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Need *simple* instructions for Backdoor Roth IRA

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  • #16
    Oy way too complex.  But I see, I didn't realize this was not after-tax money.

    I'll try to research this a bit more to understand better.

    But in short, do you think it is still ok to do and then figure out the numbers, or having an old small SEP might seriously hurt me and make doing a backdoor a moot point unless I get rid of the SEP?  (I plan on having a SEP for this year as well, in addition to a 401k - it's complicated...)

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    • #17
      Just convert the SEP to Roth and get it over with rather than worry about pro rata rules.  Don't get too hung up on it. Alternatively, you can do a solo 401k, roll the SEP into it and then do backdoor Roth.  There is still time.

       
      Kon Litovsky, Principal, Litovsky Asset Management | [email protected] | 401k and Cash Balance plans for solo and group practices, fixed/flat fee, no AUM fees

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      • #18




        Guys, I spoke to my accountant and he said that having a sepIRA does not in any way preclude me from setting up a backdoor Roth and there would not be any additional taxation on anything.  Is he wrong?  Honestly I am beyond confused.  If I keep the sepIRA and do the backdoor Roth, what exactly gets taxed extra?  Please use very simple language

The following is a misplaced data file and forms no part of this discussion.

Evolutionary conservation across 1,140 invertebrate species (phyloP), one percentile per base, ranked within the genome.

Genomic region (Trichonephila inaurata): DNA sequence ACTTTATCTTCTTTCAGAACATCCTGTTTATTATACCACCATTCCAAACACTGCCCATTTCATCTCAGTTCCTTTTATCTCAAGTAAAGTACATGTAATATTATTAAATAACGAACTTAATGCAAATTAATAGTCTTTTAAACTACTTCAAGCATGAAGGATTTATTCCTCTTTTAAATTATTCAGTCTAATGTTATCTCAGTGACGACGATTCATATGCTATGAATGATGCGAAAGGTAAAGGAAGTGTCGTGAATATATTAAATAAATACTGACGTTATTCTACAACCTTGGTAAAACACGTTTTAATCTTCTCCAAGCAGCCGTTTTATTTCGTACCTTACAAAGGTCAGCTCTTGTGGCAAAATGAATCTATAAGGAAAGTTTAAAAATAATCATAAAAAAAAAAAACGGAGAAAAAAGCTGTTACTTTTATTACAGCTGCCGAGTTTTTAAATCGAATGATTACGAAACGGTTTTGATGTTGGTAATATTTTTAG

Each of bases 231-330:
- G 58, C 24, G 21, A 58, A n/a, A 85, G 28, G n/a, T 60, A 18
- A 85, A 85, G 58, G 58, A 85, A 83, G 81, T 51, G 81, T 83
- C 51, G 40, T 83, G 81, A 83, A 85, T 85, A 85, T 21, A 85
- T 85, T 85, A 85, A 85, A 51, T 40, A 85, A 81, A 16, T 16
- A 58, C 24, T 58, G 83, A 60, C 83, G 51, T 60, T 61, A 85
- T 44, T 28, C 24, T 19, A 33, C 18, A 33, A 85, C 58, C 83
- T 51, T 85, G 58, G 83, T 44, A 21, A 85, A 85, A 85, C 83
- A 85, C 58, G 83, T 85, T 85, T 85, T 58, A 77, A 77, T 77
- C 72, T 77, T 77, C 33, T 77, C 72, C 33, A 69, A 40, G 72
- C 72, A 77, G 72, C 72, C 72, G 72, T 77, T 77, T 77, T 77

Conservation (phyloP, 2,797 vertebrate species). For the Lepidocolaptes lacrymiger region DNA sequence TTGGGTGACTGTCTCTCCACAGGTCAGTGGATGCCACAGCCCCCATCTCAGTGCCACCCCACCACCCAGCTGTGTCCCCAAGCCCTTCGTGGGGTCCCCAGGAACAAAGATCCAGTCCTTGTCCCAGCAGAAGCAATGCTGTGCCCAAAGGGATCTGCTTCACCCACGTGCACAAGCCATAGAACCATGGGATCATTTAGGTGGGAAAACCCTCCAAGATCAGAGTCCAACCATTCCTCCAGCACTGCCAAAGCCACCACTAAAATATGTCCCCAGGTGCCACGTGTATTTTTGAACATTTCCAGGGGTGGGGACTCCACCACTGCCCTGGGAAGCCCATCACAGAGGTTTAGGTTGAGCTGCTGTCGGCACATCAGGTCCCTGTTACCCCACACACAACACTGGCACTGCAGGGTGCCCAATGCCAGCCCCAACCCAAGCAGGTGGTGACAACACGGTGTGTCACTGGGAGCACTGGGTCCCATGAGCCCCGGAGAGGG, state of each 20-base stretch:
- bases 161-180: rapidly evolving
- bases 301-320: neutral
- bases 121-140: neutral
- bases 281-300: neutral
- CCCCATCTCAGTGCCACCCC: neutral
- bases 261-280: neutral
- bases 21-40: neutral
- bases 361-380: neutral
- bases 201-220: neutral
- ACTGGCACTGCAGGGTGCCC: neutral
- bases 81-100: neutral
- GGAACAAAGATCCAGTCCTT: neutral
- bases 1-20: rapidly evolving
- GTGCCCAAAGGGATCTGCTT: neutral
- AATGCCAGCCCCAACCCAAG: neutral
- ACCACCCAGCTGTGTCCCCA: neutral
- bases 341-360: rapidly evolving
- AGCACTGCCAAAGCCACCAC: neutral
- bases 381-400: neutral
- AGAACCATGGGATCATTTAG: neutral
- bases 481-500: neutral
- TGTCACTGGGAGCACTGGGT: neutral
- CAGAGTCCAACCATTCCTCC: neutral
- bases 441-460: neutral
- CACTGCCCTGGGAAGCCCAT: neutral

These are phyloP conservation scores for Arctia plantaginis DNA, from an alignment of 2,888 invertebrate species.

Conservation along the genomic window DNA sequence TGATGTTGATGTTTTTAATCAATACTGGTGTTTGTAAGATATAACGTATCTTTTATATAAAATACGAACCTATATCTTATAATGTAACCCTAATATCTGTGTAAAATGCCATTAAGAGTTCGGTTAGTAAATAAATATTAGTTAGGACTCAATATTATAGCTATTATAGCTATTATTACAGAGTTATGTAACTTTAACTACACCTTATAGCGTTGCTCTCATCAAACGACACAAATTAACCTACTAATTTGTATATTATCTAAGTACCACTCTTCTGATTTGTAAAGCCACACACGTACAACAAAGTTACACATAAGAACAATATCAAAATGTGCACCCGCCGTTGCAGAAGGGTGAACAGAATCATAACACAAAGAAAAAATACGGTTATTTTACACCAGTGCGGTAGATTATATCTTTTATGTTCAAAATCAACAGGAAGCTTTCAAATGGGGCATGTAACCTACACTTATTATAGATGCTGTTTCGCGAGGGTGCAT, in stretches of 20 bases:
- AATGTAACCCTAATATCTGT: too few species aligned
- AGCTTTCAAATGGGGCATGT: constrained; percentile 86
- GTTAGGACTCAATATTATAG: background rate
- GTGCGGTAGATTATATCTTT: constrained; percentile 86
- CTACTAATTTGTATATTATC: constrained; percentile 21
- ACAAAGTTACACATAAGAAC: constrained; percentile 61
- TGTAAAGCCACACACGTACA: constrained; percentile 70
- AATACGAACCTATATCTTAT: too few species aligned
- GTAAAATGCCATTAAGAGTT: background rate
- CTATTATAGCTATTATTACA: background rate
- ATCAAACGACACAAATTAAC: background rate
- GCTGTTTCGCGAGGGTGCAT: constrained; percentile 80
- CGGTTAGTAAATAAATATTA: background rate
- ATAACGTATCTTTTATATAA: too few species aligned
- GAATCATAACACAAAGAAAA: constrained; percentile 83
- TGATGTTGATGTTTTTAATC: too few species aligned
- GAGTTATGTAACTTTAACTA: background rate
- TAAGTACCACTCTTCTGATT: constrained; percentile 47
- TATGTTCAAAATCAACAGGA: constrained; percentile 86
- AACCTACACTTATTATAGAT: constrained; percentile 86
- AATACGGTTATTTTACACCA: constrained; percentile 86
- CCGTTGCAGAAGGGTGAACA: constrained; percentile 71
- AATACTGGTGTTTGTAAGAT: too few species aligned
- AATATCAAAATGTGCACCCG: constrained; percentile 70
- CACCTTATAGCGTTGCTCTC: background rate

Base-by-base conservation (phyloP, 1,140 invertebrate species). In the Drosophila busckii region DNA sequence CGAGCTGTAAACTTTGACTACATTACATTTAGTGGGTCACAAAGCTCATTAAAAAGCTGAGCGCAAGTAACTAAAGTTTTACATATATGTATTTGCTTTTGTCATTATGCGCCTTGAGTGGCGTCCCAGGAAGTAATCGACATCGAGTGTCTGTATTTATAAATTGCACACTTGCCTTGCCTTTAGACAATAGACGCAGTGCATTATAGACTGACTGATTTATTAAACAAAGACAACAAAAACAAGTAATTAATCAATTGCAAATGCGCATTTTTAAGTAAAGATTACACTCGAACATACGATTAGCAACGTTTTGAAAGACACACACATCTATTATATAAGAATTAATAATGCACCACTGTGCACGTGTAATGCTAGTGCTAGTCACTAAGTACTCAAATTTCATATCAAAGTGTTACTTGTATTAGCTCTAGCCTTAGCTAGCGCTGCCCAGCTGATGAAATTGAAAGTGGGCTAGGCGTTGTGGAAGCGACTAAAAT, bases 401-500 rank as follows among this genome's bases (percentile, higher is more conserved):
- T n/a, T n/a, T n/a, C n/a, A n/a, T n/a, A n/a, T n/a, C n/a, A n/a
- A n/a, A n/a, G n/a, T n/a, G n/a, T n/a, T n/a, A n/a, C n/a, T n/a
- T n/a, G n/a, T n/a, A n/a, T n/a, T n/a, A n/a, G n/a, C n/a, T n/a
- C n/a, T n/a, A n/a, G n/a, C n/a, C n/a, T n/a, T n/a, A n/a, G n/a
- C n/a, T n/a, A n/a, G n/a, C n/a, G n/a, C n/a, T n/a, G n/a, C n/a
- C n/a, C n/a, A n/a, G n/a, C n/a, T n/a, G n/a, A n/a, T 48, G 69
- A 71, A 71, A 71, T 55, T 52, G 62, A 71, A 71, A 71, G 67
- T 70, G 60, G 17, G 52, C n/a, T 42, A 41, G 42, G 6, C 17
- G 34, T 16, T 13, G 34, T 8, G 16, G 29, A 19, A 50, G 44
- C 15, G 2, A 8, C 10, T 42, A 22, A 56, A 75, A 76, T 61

Click to expand...


        YES, he is wrong. :roll:

        The IRS implemented this rule to make sure that you convert any taxable accounts to a Roth before you start contributing after tax money to a Roth. It's pretty logical if you think about it.

        I concur with Kon - as long as you can fund your SOLO-k by 4/15/17, there is absolutely no reason that you should have a SEP rather than a SOLO-k (unless your really smart accountant told you that was not possible, either). You'll be able to contribute the exact same amount and this money won't be subject to the pro-rata rules for back-door Roths. And if you forgo the $18k employee contribution at your day job, you'll be able to contribute even more to your SOLO.

        btw, no need for me to explain the calculation again because you have already figured it out.

        Since your SEP is only $8k, go ahead and convert and take the tax hit then do the back-door Roth.